Apr 28, 2019More and more retailers are offering customers the option of buying items online and picking them up at stores. This is known as BOPIS (or BOPUS) in the United States and "click and collect" in Europe and elsewhere. According to data published by CommonSense Robotics, the number of locations offering BOPIS nearly doubled among leading U.S. grocery retailers in January 2019 to 5,800 stores, from 2,451 the previous January. And a February 2019 Periscope By McKinsey study found that 78 percent of U.S. consumers polled would definitely or probably buy items online and pick them up in stores.
The problem for retailers is that as they merge their online and store channels, the need for accurate, near-real-time inventory increases dramatically. Retailers cannot disappoint shoppers by not having products when customers go to pick them up.
Some retailers try to avoid this problem by hiding inventory from online customers. If they don't have at least three or four units of a product available at a customer's local store location, then they don't show the customer that item, simply because they lack confidence in the accuracy of their inventory. Maybe there is only one unit and it will be sold before it's picked for the online customer. The problem with this is that the retailer loses sales.
Some retailers are now realizing how bad their inventory accuracy is, as they receive complaints from customers who arrive to pick up items, only to be told, "I'm sorry, we don't have that in stock." The retailer ends up having to ship the goods to the customer, which reduces the margin on that sale and leaves the customer unhappy about having wasted a trip to the store and then having to wait for the product to arrive.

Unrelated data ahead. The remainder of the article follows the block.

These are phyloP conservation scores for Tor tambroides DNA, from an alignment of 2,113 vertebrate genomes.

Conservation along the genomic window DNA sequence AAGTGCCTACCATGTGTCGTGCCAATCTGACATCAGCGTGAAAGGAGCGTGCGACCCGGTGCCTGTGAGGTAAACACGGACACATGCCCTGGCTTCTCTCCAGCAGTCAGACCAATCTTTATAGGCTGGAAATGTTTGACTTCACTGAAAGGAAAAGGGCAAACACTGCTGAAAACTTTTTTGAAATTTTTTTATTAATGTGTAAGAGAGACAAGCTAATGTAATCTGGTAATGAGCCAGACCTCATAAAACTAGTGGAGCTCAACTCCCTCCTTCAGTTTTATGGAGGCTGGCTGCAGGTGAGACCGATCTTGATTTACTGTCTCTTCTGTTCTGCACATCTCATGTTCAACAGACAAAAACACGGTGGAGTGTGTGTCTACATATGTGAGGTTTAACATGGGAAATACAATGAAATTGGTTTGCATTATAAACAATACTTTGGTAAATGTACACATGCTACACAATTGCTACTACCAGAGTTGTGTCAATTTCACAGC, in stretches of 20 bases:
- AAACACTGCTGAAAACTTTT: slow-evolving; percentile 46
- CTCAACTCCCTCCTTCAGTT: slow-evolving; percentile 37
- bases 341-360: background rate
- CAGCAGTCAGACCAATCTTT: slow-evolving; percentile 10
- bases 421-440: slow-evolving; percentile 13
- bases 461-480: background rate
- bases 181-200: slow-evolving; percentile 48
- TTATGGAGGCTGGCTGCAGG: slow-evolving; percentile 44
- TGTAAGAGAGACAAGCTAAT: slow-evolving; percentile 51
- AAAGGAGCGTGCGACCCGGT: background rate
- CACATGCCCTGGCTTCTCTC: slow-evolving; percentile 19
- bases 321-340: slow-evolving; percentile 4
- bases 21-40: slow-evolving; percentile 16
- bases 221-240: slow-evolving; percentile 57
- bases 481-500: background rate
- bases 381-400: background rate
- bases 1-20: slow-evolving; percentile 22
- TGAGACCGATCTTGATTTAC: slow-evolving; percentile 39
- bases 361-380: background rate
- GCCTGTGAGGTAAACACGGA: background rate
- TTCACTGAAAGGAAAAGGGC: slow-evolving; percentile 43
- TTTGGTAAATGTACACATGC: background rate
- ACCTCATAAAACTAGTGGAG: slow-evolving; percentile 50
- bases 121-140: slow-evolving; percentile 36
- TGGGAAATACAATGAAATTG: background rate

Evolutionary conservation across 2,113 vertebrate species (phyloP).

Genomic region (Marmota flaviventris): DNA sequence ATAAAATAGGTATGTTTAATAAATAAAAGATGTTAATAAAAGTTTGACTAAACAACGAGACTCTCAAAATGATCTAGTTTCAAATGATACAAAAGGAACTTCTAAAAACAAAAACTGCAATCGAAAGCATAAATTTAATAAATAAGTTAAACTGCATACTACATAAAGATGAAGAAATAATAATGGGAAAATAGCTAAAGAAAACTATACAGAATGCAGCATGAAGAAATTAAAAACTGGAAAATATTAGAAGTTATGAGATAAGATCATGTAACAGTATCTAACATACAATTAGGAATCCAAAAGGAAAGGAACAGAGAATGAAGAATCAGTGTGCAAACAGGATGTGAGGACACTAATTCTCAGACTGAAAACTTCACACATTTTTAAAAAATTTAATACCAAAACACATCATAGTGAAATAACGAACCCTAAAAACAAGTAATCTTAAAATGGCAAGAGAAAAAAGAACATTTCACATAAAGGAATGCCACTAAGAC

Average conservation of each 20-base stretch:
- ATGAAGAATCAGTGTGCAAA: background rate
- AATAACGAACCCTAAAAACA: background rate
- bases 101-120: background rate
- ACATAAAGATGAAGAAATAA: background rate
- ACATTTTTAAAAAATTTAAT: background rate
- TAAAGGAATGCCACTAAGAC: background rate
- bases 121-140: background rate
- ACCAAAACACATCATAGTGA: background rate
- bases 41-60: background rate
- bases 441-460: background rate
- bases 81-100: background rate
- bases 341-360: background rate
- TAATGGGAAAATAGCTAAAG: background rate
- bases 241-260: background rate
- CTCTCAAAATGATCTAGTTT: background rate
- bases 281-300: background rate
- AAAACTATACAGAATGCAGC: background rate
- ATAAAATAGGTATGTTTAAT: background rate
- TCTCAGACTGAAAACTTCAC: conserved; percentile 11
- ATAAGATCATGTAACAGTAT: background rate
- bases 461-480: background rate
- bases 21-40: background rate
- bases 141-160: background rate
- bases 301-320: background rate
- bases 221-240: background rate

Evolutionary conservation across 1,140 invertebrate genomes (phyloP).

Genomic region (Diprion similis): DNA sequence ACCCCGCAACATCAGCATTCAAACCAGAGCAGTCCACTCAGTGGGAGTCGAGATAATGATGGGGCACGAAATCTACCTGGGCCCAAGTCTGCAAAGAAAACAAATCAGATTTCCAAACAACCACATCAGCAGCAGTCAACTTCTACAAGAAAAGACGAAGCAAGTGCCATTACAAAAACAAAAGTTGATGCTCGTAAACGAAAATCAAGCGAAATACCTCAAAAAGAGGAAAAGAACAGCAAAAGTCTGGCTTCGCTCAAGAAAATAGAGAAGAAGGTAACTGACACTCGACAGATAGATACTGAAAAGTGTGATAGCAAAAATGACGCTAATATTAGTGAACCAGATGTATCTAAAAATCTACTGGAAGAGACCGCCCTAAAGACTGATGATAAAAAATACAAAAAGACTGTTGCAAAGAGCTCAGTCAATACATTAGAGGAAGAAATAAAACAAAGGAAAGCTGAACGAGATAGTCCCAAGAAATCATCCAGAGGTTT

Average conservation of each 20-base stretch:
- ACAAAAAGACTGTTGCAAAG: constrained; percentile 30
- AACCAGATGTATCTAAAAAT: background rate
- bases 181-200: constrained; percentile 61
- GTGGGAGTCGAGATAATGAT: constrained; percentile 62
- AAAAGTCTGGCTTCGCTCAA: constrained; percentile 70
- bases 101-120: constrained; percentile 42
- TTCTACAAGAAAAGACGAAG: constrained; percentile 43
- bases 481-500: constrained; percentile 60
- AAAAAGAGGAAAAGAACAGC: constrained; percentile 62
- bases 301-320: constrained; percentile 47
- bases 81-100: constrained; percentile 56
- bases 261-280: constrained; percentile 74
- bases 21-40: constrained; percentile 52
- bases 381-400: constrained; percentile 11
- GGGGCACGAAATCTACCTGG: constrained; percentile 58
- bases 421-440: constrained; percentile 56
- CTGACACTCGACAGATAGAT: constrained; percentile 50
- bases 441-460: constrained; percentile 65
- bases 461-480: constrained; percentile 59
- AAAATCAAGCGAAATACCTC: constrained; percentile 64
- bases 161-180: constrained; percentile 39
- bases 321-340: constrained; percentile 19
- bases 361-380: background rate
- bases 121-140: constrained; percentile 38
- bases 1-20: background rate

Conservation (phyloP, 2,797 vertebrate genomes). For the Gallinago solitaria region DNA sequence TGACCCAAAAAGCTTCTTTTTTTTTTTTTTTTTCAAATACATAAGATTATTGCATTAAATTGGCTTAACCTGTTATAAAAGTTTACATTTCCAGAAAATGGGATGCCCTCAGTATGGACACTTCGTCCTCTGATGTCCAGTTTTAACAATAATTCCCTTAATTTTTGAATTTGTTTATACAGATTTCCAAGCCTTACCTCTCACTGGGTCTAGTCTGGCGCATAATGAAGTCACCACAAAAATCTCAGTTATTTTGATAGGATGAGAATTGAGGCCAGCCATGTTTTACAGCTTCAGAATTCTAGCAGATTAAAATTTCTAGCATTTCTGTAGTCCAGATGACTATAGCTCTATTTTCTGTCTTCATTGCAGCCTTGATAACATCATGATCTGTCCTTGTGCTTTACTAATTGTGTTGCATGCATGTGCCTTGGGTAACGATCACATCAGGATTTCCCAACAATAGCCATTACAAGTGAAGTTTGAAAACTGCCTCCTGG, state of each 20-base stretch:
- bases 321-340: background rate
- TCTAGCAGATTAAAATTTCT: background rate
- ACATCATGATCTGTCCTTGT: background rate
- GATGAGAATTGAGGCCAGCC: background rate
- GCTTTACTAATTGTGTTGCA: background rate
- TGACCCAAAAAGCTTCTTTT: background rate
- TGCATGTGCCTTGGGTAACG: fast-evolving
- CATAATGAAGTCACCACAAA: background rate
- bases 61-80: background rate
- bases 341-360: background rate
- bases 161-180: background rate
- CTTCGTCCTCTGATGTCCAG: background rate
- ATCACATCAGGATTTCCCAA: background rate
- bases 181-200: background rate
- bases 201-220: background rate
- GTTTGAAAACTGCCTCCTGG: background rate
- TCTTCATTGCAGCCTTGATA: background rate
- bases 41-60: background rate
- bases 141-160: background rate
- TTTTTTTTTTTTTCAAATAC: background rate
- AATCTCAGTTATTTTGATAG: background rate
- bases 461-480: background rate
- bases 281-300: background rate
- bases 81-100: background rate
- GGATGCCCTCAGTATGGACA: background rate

Dr. Bill Hardgrave, Auburn University's provost and senior VP of academic affairs, and the world's foremost expert on the use of radio frequency identification in retail, will present data at RFID Journal LIVE! Retail @ RetailX regarding the execution of BOPIS orders. Hardgrave told me that retailers are struggling to find every item ordered by the time a customer arrives at their store, and Auburn's RFID Lab has conducted research into how serious the problem is.
As BOPIS increases in popularity, and as more retailers start shipping items from stores, promising same-day delivery, inventory issues will become even more serious. I think this will be the thing that pushes retailers to adopt RFID on a mass scale. You simply cannot execute a true single-channel strategy without knowing precisely what you have in inventory and where it is located in near-real time.
Or maybe retailers will just continue to hide inventory from customers. Which strategy do you think will win in the marketplace?
Mark Roberti is the founder and editor of RFID Journal.